Early-Onset Menopause Means Greater CV-Event Risk Later

Larry Hand

September 16, 2016

ROTTERDAM, THE NETHERLANDS — Women who experience premature or early-onset menopause when younger than 45 carry an increased risk of adverse cardiovascular outcomes, according to new research[1].

"Our study shows that age at menopause might be a predictor of future cardiovascular events and mortality in postmenopausal women; so women with early onset of menopause are at increased risk of heart disease," Dr Taulant Muka (Erasmus University, Rotterdam, the Netherlands) told heartwire from Medscape by email.

"These findings suggest that women with early onset of menopause may be a group to target for proactive cardiovascular prevention strategies," he said.

Muka and colleagues conducted a systematic review and meta-analysis of published studies looking into the effect of age on onset of menopause and duration since menopause onset on intermediate cardiovascular-disease outcomes and all-cause mortality. They included 32 studies involving 310,329 nonoverlapping women in their analysis.

The studies compared outcomes for women who experienced menopause younger than 45 with outcomes for women 45 and older, as well as outcomes for women younger than 50 at menopause onset with outcomes for women 50 to 54 years old.

The researchers found that the relative risks for women who experienced menopause onset younger than 45, compared with women 45 or older at onset, came to 1.50 for overall coronary heart disease (CHD), 1.11 for fatal CHD, 1.23 for overall stroke, 0.99 for stroke mortality, 1.19 for CVD mortality, and 1.12 for all-cause mortality.

For women 50 to 54 years old at menopause onset, the researchers found a decreased risk of fatal CHD (RR 0.87) and no effect on stroke.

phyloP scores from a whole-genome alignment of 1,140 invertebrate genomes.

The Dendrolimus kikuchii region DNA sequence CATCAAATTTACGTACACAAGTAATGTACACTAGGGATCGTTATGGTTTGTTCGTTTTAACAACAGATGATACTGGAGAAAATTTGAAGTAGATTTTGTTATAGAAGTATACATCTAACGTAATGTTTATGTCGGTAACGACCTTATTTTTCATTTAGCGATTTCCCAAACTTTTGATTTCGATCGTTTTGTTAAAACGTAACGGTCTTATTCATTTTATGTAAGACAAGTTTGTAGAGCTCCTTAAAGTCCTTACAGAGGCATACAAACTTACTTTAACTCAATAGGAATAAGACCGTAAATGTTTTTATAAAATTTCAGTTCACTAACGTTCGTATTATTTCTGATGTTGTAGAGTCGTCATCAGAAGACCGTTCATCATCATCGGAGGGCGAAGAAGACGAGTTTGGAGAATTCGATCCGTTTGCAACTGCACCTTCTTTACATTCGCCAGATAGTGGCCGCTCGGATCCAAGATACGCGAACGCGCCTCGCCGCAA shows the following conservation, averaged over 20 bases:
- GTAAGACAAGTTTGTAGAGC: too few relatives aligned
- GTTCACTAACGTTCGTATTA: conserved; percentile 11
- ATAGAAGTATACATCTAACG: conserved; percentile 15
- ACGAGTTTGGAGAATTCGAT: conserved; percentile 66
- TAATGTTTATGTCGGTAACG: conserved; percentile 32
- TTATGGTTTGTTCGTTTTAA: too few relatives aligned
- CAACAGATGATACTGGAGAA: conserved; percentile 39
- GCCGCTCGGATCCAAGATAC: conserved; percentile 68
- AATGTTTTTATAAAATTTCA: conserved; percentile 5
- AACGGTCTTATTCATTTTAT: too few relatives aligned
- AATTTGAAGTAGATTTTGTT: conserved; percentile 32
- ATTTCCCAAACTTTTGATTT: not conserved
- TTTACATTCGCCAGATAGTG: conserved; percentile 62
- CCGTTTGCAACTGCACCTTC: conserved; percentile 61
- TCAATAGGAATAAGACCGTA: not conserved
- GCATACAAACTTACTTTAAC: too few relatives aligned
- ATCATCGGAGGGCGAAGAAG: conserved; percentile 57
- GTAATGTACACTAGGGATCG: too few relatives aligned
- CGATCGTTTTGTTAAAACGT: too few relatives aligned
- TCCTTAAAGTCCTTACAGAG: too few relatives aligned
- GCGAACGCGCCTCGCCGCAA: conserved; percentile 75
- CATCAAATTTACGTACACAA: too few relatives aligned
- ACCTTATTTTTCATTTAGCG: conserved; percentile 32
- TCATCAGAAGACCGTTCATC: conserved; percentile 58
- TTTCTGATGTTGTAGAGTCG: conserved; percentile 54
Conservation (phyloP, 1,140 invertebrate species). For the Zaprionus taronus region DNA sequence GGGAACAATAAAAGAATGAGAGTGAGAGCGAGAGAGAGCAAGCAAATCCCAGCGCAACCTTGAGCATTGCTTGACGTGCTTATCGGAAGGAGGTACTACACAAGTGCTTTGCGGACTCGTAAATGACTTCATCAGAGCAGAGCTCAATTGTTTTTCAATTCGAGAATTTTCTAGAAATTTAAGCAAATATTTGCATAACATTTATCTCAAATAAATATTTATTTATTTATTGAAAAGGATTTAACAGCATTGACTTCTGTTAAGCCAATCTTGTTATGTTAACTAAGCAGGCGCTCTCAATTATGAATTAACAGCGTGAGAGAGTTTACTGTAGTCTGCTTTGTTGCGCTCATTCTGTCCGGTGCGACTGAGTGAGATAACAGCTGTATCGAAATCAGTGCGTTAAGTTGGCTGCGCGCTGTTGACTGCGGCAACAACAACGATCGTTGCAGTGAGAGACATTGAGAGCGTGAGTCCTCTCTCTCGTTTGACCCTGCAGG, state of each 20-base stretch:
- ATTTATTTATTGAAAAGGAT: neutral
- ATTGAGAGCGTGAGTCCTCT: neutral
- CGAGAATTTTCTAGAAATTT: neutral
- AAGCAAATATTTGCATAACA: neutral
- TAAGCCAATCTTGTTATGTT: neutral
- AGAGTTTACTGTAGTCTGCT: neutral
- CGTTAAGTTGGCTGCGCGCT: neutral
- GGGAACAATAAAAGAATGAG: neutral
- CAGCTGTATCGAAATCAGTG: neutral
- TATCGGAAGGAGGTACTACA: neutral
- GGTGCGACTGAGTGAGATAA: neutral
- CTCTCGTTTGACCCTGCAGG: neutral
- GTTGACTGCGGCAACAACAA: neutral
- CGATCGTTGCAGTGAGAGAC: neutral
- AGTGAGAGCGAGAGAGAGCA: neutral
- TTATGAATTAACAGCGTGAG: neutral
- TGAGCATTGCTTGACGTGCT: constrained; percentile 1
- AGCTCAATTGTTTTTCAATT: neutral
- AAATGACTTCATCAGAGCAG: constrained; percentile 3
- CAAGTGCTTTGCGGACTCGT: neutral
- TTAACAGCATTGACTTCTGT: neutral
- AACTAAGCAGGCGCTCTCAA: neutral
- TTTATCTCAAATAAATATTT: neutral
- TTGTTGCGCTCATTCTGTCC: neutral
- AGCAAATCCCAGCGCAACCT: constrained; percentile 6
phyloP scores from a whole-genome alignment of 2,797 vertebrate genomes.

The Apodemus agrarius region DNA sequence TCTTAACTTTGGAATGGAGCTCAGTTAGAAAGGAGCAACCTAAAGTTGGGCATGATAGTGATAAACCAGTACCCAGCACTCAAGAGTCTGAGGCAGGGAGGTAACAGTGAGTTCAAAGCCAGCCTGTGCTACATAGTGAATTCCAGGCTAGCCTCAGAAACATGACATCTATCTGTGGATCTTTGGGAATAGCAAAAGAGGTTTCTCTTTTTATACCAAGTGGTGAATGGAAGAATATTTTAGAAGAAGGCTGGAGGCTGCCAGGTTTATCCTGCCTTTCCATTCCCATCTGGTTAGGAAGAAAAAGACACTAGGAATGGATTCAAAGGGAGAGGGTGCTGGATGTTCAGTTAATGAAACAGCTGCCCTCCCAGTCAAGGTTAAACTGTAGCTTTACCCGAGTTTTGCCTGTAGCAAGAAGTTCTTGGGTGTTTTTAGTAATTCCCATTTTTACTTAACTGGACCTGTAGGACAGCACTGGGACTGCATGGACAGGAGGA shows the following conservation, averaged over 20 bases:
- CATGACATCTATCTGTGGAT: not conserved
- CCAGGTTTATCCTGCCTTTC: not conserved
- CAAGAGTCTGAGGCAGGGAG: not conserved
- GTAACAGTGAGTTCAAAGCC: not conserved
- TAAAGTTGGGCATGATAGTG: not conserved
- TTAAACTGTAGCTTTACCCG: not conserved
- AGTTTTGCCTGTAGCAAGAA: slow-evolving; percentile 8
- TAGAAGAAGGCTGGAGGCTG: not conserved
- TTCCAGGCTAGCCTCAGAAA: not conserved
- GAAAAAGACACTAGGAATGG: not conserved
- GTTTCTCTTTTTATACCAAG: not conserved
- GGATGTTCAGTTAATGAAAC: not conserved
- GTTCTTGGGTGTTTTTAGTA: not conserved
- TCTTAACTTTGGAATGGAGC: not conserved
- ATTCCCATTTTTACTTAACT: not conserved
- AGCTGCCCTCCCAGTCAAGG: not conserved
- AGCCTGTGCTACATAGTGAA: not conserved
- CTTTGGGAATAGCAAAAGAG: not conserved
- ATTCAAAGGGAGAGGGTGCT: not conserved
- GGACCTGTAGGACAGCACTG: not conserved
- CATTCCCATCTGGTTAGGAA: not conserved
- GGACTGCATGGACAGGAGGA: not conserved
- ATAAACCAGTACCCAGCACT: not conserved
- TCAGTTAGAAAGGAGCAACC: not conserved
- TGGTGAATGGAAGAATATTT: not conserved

"Efforts to increase public awareness among women who experience menopause before age 45 may result in reducing the risk of cardiovascular disease," Muka told heartwire . "Our results indicate that menopause might be a critical period to evaluate women's risk for future cardiovascular events and that it may be an appropriate time to introduce interventions to reduce the risk."

"Women going into menopause before age 45 may consider a control for medical conditions such as hypertension, dyslipidemia, insulin resistance, and other cardiometabolic risk factors, since it may help them to identify whether they are at high risk for developing cardiovascular disease and profit from lifestyle or pharmacological interventions," he added.

In an editor's note[2], Dr Elizabeth McNally (Northwestern University, Chicago, IL) writes that age at menopause onset is under genetic influence and that a broad expression pattern of related genes suggests that direct molecular mechanisms "may be the tie to cardiovascular disease, as defective DNA repair can alter immune and vascular health."

In an invited commentary[3], Dr JoAnn E Manson (Harvard Medical School, Boston, MA) and D. Teresa K Woodruff (Northwestern University), write, "The recognition that women with early reproductive decline constitute a population at increased vascular risk provides important opportunities for early intervention in terms of both risk-factor modification and, when appropriate, hormonal treatment. Although additional research is needed to clarify the complex associations between accelerated reproductive aging and vascular health, applying current knowledge will help to reduce cardiovascular events in this high-risk patient population."

This study was sponsored and funded by Metagenics. Muka received research support from Metagenics. Disclosures for the coauthors are listed in the article.

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